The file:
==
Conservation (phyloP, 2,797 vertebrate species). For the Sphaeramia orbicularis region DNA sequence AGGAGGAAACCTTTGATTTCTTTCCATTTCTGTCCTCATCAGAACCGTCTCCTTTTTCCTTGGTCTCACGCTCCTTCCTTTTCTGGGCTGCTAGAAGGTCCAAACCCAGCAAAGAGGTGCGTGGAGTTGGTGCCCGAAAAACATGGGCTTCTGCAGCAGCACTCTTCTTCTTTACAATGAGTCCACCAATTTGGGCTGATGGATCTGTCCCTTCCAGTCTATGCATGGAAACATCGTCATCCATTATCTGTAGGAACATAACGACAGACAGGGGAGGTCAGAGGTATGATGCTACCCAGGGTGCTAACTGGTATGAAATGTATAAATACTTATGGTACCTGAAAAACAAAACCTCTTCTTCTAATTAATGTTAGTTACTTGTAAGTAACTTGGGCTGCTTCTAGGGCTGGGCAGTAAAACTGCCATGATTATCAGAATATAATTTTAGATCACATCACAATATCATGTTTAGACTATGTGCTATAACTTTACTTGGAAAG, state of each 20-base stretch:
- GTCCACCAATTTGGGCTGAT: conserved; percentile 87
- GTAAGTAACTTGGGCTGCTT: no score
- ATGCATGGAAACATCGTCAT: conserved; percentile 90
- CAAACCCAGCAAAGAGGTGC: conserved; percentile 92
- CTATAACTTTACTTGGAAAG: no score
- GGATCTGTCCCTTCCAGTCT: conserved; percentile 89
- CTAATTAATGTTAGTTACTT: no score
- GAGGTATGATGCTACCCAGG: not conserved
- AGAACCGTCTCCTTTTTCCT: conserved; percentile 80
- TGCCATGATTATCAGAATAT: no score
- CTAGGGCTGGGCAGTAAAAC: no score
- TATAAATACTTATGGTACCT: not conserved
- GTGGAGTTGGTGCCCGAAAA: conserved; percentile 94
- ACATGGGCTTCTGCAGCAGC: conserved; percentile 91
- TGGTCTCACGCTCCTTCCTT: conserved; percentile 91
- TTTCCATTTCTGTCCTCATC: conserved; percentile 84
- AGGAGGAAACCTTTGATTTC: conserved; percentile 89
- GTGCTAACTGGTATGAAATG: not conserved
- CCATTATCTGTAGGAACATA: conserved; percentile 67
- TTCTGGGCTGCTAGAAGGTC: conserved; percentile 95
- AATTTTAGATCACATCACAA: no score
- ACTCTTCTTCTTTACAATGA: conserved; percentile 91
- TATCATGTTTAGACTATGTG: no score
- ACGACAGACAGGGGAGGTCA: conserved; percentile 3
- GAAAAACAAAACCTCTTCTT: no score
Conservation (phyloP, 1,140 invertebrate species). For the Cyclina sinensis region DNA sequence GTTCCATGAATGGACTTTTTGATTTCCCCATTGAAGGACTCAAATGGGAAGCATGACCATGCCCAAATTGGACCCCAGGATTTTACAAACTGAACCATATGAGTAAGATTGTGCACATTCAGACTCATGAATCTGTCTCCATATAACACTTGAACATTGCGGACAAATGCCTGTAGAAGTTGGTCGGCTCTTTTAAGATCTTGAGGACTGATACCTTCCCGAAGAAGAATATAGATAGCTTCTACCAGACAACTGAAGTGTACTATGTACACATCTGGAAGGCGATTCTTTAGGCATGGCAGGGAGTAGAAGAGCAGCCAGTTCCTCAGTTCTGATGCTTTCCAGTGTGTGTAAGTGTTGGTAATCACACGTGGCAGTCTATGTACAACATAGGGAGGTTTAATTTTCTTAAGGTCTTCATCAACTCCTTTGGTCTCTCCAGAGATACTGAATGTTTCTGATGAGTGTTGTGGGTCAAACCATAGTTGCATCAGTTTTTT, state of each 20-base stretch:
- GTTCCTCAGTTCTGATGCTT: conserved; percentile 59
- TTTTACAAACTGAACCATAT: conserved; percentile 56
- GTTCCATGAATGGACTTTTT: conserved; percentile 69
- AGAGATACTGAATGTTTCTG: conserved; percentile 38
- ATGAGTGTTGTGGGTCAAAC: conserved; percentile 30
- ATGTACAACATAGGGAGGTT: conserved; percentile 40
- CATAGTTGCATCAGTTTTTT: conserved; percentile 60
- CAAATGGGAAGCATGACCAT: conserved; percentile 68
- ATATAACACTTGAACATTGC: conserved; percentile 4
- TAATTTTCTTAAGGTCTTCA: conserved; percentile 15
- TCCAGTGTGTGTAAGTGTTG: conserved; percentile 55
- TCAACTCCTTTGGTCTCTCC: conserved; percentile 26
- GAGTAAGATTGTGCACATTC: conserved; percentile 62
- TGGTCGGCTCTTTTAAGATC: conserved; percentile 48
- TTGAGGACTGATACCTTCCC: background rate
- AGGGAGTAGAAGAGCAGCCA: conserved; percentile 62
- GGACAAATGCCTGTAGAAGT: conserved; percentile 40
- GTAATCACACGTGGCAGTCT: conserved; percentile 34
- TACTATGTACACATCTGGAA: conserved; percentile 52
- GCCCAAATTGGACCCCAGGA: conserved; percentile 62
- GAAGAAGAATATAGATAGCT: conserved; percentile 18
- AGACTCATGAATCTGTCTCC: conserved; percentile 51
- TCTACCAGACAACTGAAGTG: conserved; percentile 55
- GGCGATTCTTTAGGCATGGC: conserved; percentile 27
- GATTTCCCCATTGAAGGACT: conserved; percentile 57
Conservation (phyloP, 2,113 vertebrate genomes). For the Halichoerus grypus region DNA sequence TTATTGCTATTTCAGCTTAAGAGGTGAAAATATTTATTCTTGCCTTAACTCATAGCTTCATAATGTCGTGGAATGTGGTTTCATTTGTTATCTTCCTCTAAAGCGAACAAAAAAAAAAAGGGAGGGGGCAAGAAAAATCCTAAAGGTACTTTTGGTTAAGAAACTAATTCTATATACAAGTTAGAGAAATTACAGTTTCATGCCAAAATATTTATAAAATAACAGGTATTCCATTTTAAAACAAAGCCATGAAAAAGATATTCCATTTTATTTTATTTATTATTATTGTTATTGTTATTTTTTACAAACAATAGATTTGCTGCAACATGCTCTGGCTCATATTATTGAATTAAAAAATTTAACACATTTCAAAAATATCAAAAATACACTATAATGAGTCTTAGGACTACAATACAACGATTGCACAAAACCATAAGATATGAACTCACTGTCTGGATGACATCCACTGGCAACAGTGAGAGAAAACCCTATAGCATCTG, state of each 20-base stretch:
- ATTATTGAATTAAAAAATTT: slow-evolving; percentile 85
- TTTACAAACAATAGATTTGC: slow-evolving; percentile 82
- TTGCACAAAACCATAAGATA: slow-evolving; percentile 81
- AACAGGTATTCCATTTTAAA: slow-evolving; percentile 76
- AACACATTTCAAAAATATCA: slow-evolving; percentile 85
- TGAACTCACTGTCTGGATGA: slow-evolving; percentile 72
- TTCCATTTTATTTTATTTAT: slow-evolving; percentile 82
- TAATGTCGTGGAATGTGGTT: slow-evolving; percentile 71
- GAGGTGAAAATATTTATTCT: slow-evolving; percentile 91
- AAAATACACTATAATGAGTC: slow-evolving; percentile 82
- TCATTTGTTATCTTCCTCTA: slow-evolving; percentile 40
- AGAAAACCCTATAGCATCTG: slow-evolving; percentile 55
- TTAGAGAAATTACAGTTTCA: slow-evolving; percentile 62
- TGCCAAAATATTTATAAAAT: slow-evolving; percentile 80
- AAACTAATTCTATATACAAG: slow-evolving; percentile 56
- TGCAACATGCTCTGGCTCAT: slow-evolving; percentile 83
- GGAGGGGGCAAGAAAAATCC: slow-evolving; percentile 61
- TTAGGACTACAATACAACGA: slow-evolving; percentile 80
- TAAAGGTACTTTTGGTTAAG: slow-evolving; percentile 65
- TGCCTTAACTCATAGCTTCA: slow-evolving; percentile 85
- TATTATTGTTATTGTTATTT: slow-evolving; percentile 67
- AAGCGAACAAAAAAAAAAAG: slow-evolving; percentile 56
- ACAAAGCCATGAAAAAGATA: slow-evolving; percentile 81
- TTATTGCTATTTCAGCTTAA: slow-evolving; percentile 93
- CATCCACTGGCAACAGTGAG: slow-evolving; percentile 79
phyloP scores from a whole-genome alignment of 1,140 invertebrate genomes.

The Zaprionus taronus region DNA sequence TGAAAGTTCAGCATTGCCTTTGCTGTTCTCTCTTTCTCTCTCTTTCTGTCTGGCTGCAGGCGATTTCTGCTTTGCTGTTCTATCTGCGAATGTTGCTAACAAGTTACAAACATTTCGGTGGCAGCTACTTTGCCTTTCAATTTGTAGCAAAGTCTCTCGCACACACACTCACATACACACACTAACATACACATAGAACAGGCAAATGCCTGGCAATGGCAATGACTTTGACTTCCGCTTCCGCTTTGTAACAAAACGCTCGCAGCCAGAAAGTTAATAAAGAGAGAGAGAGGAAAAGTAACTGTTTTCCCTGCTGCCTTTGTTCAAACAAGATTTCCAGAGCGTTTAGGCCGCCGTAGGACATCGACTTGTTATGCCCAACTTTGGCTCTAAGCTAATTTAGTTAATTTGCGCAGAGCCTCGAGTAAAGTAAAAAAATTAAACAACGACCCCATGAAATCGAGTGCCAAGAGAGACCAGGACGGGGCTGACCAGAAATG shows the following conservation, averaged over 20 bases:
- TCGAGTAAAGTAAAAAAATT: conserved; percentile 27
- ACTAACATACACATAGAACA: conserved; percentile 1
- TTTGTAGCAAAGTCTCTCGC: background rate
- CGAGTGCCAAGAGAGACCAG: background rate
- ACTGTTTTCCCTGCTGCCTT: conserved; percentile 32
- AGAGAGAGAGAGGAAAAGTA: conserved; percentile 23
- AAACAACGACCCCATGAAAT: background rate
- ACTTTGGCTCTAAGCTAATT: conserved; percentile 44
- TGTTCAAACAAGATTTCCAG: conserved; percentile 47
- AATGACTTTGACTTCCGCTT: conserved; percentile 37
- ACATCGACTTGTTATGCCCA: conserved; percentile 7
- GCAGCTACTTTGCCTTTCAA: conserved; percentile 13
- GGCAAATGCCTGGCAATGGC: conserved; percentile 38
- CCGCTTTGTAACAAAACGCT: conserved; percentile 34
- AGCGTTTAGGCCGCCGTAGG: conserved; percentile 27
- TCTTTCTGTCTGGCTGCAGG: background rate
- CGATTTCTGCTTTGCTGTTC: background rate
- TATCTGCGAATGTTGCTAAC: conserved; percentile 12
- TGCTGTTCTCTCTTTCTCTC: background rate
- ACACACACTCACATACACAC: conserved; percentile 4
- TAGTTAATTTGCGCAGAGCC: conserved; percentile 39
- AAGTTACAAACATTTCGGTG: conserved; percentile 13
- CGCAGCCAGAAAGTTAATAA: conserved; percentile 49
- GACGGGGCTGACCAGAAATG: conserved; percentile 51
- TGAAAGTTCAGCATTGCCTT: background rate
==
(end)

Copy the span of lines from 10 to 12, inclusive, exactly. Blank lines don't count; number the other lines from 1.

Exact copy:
- AGAACCGTCTCCTTTTTCCT: conserved; percentile 80
- TGCCATGATTATCAGAATAT: no score
- CTAGGGCTGGGCAGTAAAAC: no score